Well, it clearly needs to get worse, or, the people representing us are not prepared to do the job we want them to do. Obviously, more of the same, by the same people, is ok with our representatives?

There are a number of issues here:

How is it that a nominations and election process can be held, with no notice or communication to the rugby community? What is the process of nomination? A secret?

How, at a time when we have never been in worse shape, can there be NO alternative directors standing? It is not an election when there is only one candidate. It is a rubber stamping. And the member unions have sat idly by and allowed it. It is shameful.

What is the “nominations committee”? Who puts them in place? You know the answer to that question! What is their role, if not to put alternative candidates in the frame? How is it possible to have a say in this game when it is obvious the board and nominations committee actually make sure they all get re-elected without any notice or opposition?

The ARU often talk about their governance model being world class! If by “world class” you mean bomb proof, then they’ve nailed it!

The ARU and the various member unions love to talk about our game in business terms, and can’t stop talking about money, and “high performance outcomes”.

Well here are the facts:

By any corporate measure, they have failed. But they all remain in place. If it was a business, that wouldn’t be the case.

Show me any high performance outcomes? Any? (I know, I know, the women’s game is booming!)

Business people have shown that they don’t actually run it like a business. So let’s let some rugby people have a crack! Let me tell you what rugby people would do, starting tomorrow:

Change the narrative. Stop talking about money and start talking about winning. It is a very different mindset if every day you focus on winning rugby games, rather than how much money we don’t have. Winning isn’t about money. The ARU spent $120 million in 2016, would it really matter if we only spent $60 million? What would change?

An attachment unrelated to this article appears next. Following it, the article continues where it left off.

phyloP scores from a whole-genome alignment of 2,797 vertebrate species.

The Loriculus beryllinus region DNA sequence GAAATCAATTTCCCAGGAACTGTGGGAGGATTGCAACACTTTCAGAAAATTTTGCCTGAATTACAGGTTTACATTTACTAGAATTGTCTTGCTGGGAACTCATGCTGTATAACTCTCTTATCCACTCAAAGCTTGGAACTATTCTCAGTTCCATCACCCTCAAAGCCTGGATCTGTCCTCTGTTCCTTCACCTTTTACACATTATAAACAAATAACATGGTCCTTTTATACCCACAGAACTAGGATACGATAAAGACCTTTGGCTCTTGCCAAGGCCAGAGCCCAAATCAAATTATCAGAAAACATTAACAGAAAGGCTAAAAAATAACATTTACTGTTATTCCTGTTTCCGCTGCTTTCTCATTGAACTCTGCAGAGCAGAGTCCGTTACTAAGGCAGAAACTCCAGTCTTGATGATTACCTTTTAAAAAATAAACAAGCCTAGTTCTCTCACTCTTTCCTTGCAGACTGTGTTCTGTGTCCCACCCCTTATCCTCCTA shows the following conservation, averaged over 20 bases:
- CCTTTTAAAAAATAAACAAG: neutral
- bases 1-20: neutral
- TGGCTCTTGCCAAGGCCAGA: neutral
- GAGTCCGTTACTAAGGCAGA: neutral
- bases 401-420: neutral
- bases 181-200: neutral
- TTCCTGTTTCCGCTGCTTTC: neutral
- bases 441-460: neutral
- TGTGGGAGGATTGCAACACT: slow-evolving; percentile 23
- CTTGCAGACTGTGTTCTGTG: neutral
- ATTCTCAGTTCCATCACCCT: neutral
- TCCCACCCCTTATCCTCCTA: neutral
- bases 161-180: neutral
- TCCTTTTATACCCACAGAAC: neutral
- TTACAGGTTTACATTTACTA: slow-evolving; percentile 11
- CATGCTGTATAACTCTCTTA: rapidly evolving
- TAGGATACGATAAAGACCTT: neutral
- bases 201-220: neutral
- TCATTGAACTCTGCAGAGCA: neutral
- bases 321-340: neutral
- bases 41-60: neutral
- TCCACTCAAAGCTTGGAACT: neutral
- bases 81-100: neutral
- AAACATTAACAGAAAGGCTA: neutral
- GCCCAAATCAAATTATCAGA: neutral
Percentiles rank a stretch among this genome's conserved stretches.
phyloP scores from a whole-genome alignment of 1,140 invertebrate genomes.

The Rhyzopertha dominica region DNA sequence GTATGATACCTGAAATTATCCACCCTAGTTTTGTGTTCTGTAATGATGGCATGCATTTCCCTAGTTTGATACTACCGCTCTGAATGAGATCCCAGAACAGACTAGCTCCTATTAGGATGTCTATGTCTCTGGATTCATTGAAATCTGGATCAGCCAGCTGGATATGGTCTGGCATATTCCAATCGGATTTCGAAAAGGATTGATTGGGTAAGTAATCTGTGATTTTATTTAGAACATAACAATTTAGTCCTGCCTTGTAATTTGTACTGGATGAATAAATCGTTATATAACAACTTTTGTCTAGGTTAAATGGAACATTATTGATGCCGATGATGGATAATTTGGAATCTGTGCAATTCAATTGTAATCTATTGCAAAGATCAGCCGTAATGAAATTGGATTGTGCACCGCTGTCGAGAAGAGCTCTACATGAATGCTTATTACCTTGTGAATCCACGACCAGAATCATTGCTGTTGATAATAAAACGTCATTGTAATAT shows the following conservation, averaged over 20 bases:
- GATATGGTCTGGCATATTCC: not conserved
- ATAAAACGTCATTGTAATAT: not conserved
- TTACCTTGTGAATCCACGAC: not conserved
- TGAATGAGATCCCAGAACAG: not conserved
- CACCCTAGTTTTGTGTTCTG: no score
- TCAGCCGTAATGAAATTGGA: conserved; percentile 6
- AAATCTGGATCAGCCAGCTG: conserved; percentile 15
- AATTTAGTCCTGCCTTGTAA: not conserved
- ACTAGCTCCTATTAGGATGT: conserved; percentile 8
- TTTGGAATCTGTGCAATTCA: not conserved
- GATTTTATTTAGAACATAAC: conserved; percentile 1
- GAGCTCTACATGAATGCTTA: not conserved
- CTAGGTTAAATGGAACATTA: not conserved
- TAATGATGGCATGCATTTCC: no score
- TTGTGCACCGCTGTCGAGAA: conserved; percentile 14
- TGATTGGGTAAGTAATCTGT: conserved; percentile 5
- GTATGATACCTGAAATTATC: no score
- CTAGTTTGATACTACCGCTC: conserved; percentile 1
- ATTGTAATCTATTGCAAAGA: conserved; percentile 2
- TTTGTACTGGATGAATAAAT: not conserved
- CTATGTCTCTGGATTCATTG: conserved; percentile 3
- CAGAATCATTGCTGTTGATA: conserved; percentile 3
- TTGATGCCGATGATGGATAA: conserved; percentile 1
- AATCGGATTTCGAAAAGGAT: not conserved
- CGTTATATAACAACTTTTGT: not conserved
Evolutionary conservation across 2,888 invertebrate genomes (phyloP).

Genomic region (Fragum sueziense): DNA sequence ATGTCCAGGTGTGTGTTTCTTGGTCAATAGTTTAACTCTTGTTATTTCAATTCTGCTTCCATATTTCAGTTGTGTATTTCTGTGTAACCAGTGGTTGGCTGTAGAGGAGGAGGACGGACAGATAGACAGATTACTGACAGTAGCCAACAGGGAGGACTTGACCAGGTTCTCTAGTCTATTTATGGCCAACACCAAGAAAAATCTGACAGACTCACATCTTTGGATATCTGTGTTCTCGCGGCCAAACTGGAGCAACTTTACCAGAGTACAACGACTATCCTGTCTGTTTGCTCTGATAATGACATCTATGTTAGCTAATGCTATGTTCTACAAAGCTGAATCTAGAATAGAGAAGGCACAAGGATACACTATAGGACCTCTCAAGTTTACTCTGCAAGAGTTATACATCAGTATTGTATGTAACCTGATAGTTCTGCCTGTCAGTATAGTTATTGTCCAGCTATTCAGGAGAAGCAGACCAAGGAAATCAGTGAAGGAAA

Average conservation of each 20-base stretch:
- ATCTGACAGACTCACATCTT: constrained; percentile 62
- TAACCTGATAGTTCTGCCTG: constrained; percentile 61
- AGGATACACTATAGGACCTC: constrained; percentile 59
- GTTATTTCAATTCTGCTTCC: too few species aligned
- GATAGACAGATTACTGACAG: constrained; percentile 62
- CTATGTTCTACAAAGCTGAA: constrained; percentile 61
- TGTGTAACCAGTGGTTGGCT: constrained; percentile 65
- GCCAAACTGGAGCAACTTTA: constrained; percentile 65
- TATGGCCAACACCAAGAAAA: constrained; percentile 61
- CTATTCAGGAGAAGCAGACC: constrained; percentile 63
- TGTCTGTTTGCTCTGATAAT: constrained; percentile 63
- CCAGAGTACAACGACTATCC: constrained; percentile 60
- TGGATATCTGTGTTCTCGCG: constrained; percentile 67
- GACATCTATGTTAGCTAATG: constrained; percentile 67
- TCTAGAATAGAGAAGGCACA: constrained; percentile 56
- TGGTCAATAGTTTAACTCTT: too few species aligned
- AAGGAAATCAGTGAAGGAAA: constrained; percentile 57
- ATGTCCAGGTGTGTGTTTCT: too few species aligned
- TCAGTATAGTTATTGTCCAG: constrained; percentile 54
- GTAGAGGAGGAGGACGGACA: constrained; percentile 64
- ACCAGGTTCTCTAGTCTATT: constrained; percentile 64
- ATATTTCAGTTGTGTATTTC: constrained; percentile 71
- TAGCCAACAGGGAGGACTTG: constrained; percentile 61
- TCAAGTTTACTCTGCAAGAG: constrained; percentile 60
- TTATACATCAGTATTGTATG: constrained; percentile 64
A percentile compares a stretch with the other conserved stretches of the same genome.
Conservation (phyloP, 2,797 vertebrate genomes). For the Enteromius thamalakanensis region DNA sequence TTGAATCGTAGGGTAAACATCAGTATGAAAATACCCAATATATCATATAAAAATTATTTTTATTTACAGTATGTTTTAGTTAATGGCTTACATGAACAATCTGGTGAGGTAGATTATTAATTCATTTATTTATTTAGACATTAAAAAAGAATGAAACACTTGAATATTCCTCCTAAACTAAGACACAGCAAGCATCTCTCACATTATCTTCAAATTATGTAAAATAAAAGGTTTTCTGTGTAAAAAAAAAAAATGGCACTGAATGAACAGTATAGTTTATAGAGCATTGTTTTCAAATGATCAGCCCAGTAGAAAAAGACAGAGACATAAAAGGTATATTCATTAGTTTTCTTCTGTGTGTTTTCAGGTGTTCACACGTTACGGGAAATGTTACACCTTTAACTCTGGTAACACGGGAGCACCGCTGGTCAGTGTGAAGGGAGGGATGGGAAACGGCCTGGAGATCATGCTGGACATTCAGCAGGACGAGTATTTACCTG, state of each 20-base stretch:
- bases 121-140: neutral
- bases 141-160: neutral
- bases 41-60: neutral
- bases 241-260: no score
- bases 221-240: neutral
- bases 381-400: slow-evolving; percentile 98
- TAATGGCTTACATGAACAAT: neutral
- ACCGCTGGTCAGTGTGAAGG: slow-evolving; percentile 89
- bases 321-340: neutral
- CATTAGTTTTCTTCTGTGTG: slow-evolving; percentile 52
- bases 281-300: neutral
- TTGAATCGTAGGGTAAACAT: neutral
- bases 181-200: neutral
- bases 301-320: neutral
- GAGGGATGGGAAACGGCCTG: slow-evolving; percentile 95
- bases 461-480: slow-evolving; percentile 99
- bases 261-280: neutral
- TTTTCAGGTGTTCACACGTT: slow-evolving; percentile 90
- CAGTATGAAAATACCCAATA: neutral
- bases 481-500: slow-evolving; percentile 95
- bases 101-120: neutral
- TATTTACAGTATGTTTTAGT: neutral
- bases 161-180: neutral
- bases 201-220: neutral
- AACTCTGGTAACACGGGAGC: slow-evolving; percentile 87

Focus on participation. Create and focus on the layers required to create a winning culture. Other codes have success by creating domestic, tribal competition. We could too, by making domestic competition important and meaningful again. Keep your five Super rugby teams, have them play each other twice, and a final. Below that, create a national club championship, in both XVs and Sevens. Let it be the NRC if you must, but make it meaningful, and spend some money promoting it.

Before you say “but what about the SANZAAR dollars” and the “broadcast agreement”, let me say "how has that been going for the good of the game in this country?" It simply doesn’t matter how much money you have if we continue to spend it on a flawed model. Ask the broadcasters how they feel about rugby, and the response will be terse. They are interested only in sport that people care about, and I am confident we can provide it domestically. We have shown we are not interested in a Super Rugby competition that includes half the world.

Put aside $10 million, before you spend a cent elsewhere, for the deployment of 100 Development Officers, in every rugby region. Coach the coaches, the teachers, the kids, in clubs and in schools, but run it locally. They wear a club polo, not a Wallaby one. Kids need to aspire firstly to play for their club and make first grade, and go from there, not what we have now where kids aspire to be “contracted” before ever having played a grade match against men. I promise you it is this culture that is costing us now.

The best companies in the world ensure that responsibility and accountability are as close to the coalface as possible. Rugby does the complete opposite. Head office can never know as much about the customer as those who live it every day, so let those on the ground have a say in what is happening and how it is done.

Stop the corporate speak, because you have shown that to be a myth. It is a game, and it’s about winning, so let’s start talking in those terms, and let people who know about that have some say.